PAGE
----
Thursday , December 12 2019
Home / Latest News / PM must control his gut feelings

PM must control his gut feelings

Prime Minister Scott Morrison had a really lousy week in Parliament. From a policy point of view, he will rue losing a vote in the Senate on anti-union legislation. But it was his decision to get involved personally in the case of Energy Minister Angus Taylor’s incompetent hit-job on City of Sydney mayor Clover Moore that could do most damage to his image.
It is a mess that raises concerns about the Prime Minister’s judgment, his commitment to due process and his excessive reliance on his own gut feelings.
Unless he corrects course, it could undermine the image he has earned as a decent, stable suburban dad who people can trust.

Prime Minister Scott Morrison listens as Minister for Energy and Emissions Reduction Angus Taylor responds to a question during Question Time at Parliament House in Canberra on Thursday .

Prime Minister Scott Morrison listens as Minister for Energy and Emissions Reduction Angus Taylor responds to a question during Question Time at Parliament House in Canberra on Thursday .Credit:Alex Ellinghausen

The case goes back to late September when Mr Taylor, who is also in charge of reducing carbon emissions, sent a letter to a Daily Telegraph journalist accusing the environmentalist, Ms Moore, and her allies of rorting their travel budget and wasting carbon.
In fact, it was Mr Taylor who was wasting his time as minister attacking someone in local government. It was a facile stunt not worthy of student politics and it also turned out to be based on a lie. The premise of the letter was a table with some crazily inflated numbers on Ms Moore’s expenses. When Ms Moore pointed out the numbers were way out, Mr Taylor claimed he had downloaded the table from the council’s website. But that explanation is almost certainly untrue.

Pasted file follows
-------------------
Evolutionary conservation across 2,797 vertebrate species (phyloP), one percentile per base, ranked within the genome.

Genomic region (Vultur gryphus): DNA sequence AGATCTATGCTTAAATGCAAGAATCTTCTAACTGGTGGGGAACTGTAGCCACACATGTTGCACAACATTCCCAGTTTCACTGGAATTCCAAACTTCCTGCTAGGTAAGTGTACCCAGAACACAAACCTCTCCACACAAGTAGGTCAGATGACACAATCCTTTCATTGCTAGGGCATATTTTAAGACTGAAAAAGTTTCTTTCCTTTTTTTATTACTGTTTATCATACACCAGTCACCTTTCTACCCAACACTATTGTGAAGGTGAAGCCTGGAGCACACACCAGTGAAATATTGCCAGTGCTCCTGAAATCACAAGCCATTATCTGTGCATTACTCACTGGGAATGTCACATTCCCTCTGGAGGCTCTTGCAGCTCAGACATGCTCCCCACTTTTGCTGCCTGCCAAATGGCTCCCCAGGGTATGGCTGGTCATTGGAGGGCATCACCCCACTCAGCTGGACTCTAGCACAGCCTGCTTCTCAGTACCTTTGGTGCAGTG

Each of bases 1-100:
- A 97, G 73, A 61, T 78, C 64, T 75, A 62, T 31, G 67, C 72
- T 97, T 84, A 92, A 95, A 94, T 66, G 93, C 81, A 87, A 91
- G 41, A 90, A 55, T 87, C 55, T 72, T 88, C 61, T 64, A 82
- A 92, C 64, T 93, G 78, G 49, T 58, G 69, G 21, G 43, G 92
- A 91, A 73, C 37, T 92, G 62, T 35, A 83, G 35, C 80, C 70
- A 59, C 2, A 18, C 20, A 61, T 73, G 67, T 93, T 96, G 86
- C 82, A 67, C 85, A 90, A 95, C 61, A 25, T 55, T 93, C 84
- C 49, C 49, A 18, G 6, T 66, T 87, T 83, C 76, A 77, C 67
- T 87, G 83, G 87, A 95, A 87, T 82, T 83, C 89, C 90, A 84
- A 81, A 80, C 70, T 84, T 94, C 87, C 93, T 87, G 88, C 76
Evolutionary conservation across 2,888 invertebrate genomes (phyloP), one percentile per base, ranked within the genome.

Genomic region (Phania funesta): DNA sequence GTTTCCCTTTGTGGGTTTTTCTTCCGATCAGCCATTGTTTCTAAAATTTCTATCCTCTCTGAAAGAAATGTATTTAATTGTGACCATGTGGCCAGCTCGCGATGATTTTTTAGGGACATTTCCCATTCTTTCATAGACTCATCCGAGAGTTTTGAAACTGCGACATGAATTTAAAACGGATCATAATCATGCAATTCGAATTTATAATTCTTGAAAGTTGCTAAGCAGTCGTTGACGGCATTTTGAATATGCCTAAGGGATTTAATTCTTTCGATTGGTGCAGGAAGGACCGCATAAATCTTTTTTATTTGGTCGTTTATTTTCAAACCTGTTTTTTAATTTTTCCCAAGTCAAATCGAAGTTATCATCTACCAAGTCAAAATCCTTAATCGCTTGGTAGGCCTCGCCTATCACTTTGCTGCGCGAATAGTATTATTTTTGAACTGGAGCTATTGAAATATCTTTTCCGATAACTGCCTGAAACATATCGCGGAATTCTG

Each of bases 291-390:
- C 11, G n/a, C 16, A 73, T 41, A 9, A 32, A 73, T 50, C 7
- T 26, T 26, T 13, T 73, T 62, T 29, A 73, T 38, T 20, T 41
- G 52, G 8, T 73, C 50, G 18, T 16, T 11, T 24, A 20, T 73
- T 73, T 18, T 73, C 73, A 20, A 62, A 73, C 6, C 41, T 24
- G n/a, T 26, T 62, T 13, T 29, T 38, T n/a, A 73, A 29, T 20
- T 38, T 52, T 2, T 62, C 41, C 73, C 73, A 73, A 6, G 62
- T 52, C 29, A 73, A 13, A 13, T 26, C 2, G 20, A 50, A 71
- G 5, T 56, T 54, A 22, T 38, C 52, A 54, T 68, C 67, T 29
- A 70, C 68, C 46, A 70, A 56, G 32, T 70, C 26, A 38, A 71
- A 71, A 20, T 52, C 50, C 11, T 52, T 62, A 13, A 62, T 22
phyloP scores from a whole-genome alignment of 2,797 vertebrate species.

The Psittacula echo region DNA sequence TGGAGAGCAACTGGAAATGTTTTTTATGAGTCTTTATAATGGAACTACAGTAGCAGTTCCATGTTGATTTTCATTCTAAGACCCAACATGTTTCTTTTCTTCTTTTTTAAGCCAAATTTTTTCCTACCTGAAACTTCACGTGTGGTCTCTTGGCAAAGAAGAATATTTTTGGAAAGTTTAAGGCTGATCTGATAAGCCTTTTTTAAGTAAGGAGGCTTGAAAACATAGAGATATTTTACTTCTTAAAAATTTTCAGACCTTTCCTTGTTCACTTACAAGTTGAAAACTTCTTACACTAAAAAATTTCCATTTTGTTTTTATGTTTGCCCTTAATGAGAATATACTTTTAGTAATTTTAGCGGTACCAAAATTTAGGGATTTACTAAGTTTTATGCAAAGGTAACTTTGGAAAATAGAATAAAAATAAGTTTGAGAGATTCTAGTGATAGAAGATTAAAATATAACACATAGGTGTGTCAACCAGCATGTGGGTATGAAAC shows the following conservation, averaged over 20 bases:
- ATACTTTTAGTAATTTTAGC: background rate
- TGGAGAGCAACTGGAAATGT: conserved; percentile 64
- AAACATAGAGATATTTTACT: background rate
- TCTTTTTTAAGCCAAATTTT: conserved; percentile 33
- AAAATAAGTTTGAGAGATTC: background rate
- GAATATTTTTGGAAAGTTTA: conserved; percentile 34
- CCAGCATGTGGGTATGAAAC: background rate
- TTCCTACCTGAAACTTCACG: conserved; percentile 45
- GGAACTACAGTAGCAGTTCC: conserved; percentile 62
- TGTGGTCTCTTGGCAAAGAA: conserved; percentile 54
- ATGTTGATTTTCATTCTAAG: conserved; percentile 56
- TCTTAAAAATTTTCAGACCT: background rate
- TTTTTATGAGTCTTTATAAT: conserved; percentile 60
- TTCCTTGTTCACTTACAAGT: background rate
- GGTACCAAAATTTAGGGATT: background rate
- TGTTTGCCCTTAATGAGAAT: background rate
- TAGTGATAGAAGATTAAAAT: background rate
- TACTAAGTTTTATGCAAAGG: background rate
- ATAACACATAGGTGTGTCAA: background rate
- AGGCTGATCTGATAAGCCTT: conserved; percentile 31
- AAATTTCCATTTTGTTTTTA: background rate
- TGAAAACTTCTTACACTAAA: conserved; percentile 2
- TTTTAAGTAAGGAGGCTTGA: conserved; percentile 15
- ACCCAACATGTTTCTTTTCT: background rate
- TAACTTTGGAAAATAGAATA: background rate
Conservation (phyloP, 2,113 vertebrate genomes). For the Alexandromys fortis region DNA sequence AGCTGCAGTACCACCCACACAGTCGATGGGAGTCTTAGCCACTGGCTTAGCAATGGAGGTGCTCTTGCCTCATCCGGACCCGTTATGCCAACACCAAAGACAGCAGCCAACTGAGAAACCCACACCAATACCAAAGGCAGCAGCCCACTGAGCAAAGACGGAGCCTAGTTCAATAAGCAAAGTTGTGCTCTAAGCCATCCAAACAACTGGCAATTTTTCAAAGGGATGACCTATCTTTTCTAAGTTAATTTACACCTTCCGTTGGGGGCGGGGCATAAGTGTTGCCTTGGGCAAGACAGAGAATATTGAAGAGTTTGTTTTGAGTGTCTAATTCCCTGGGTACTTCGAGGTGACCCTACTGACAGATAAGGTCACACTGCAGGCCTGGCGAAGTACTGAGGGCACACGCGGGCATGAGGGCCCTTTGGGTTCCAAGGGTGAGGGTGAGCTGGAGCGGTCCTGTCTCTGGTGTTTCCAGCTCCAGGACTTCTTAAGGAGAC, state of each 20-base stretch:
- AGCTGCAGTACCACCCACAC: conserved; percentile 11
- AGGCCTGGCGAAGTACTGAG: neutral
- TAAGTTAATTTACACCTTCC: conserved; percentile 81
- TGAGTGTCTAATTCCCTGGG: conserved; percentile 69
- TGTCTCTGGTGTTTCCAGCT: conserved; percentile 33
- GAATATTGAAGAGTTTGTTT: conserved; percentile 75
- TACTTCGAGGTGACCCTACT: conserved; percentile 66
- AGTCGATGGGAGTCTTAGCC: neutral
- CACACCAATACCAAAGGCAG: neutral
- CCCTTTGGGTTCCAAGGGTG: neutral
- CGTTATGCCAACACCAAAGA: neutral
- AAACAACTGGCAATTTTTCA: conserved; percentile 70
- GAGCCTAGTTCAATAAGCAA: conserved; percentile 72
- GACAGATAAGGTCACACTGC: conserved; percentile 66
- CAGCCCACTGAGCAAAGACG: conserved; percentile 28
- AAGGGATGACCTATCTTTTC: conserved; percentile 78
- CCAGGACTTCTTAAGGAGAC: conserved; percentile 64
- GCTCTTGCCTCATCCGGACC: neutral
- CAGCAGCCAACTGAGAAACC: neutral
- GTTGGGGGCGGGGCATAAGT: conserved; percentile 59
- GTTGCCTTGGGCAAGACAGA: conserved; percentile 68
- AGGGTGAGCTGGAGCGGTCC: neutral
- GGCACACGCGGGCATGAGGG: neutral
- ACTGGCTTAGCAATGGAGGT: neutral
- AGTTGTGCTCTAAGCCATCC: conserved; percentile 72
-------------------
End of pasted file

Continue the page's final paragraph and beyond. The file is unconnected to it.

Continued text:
After an uncomfortable delay, Mr Taylor issued a grudging Clayton’s apology which still failed to give any explanation of who had cooked up the fake table.
It might be that Mr Taylor got the table from somewhere else and neglected to check it, which would be bad enough. Or it might be that he or someone in his staff produced the table themselves knowing it was a fake, which is arguably fraud.
The ALP asked NSW Police to investigate, and this week police issued a statement confirming they had set up a ‘‘strike force’’ to look into the matter.
While the letter seems trivial, it is a scandal with a very clear computer trail which could prove very embarrassing.
Yet Mr Morrison decided he should personally call NSW Police Commissioner Mick Fuller, who he has previously said is a friend. It was unnecessary and created the perception that he was trying to use his position and personal connections to influence a criminal investigation.
The Age would argue that Mr Morrison should, in fact, be personally concerned about what went wrong in Mr Taylor’s office.

Loading

Mr Taylor’s explanation so far has been nonsensical and it raises questions about his credibility. If ministers can disseminate fake news with impunity it undermines faith in government.
Many voters will likely not be too concerned about the latest tit-for-tat scandal in Canberra and Mr Morrison probably does not have too much to worry about.
Yet the past week provides a warning to Mr Morrison about how good luck can turn.
The dispirited opposition has given him a fairly easy run since the election but this week has given Opposition Leader Anthony Albanese a few wins.
The answer for Mr Morrison must be to set an agenda and maintain better control of his government and himself.

About admin

Check Also

Storm coach Bellamy eyes end of the road

Asked if he would still be coaching in five years time, Bellamy told Sky Sports Radio …